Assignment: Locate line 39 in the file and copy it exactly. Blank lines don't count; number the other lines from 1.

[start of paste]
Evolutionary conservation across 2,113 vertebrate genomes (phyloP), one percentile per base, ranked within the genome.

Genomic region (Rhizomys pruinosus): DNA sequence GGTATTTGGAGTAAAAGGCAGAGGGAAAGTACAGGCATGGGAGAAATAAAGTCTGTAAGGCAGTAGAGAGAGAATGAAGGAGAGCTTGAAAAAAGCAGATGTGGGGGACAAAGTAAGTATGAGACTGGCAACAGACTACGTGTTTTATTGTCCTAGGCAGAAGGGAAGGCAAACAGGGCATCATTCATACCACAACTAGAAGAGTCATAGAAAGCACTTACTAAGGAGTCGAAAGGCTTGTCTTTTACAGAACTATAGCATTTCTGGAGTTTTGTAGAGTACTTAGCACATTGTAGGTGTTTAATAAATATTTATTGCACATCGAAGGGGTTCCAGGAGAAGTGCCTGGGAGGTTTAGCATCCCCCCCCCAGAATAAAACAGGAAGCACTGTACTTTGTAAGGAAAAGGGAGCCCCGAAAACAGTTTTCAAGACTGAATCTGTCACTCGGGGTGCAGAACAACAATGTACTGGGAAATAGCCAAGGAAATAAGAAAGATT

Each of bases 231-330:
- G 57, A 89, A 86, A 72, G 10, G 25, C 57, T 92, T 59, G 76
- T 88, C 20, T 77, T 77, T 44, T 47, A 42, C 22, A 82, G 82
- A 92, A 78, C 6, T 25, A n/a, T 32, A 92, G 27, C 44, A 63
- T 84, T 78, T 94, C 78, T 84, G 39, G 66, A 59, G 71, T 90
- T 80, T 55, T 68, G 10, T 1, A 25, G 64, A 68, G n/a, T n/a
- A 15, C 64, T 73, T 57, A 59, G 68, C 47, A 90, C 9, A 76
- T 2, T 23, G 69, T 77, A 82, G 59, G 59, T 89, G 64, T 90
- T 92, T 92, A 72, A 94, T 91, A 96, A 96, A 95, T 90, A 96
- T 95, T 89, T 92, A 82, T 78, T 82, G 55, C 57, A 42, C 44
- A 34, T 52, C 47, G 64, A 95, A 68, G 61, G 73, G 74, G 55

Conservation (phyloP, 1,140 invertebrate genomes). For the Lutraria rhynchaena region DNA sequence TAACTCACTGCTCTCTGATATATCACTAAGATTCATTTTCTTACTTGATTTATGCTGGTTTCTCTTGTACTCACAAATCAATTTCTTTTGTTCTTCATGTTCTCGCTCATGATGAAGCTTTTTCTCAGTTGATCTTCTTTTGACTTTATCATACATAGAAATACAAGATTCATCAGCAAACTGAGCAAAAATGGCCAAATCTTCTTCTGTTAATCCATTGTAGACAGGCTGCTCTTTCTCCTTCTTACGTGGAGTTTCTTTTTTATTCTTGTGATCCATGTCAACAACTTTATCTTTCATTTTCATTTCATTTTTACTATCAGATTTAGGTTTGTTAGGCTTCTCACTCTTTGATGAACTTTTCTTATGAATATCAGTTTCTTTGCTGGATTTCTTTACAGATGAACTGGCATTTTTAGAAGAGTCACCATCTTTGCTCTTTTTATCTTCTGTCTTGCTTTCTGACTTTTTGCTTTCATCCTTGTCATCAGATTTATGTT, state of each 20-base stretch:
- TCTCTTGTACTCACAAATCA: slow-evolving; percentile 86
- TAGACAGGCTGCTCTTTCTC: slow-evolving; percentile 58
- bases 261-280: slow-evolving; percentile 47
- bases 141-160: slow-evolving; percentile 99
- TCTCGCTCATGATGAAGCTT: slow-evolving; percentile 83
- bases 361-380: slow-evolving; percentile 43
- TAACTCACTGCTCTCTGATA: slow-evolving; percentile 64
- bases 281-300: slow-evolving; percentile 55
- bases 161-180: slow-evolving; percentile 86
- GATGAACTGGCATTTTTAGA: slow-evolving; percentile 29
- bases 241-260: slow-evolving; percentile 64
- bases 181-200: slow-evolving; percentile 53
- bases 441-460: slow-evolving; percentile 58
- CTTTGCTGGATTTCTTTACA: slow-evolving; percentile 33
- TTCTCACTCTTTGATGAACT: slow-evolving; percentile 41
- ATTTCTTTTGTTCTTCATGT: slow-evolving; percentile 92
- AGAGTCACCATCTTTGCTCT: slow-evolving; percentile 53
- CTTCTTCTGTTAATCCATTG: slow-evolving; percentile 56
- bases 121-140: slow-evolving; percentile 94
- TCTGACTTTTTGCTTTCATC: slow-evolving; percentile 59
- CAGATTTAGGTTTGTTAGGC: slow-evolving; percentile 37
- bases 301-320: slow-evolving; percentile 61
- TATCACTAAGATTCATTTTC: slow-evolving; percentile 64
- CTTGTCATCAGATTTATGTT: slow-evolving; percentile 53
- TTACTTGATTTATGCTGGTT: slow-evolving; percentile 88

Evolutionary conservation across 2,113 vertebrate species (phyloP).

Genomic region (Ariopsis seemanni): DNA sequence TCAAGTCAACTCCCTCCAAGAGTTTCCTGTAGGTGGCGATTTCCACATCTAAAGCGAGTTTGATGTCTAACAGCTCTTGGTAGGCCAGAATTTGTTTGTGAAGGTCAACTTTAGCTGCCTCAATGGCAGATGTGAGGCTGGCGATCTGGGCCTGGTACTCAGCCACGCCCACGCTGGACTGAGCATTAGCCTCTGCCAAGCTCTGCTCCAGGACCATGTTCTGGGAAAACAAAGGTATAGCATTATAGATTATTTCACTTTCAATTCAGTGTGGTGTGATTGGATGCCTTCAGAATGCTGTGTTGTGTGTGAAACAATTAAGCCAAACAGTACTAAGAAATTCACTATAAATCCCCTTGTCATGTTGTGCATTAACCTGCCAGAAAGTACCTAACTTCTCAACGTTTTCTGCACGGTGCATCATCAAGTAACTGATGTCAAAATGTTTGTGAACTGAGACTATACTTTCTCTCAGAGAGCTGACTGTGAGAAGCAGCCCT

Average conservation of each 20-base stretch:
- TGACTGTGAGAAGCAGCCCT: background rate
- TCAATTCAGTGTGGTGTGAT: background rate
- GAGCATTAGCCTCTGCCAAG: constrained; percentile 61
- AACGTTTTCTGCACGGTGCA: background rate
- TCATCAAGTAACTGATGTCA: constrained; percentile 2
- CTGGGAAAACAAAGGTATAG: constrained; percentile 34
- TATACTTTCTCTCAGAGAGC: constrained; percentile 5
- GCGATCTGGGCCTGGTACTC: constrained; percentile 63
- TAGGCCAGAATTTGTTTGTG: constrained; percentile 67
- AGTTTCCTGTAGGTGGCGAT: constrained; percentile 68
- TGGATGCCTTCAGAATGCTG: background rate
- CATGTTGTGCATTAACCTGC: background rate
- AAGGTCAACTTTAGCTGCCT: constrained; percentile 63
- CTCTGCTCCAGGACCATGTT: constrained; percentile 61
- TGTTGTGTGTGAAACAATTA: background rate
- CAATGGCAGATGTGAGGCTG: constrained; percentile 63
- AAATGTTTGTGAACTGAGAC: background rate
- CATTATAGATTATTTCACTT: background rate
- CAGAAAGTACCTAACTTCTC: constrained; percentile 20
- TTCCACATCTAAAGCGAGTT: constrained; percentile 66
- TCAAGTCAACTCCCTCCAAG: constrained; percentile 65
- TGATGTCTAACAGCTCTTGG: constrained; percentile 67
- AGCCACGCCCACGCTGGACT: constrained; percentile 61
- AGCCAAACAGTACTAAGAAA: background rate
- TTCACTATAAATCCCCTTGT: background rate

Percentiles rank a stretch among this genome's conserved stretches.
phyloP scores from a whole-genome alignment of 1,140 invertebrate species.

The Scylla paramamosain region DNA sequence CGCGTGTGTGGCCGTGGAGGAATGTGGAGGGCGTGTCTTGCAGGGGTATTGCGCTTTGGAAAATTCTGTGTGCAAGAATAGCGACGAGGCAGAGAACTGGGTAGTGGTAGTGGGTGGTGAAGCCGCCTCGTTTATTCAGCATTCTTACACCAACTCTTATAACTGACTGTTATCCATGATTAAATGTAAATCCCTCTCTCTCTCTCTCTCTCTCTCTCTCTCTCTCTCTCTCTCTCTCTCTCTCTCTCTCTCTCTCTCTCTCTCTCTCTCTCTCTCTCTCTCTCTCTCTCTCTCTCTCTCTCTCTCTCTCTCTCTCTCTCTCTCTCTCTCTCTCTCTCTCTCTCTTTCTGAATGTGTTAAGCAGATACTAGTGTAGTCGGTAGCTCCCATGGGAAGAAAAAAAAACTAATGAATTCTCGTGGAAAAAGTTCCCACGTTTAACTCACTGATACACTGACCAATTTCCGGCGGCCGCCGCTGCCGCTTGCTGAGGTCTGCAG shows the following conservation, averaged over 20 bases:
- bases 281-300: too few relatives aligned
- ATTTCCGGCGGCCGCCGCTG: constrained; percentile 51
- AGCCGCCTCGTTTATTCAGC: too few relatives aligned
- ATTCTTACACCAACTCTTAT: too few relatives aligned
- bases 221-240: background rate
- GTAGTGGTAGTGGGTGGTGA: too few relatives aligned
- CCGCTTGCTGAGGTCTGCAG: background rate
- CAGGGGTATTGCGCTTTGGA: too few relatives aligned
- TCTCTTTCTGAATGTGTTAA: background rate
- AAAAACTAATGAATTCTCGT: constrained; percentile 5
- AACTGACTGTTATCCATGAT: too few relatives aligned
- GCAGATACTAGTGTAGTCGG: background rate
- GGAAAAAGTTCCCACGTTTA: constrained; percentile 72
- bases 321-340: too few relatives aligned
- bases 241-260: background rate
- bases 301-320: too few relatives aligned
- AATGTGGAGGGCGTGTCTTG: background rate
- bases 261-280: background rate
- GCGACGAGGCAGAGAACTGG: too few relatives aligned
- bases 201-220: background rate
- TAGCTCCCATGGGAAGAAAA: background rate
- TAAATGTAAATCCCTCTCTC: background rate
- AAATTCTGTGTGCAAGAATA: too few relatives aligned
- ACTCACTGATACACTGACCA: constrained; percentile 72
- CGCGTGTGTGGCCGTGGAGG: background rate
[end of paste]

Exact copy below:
- TTACTTGATTTATGCTGGTT: slow-evolving; percentile 88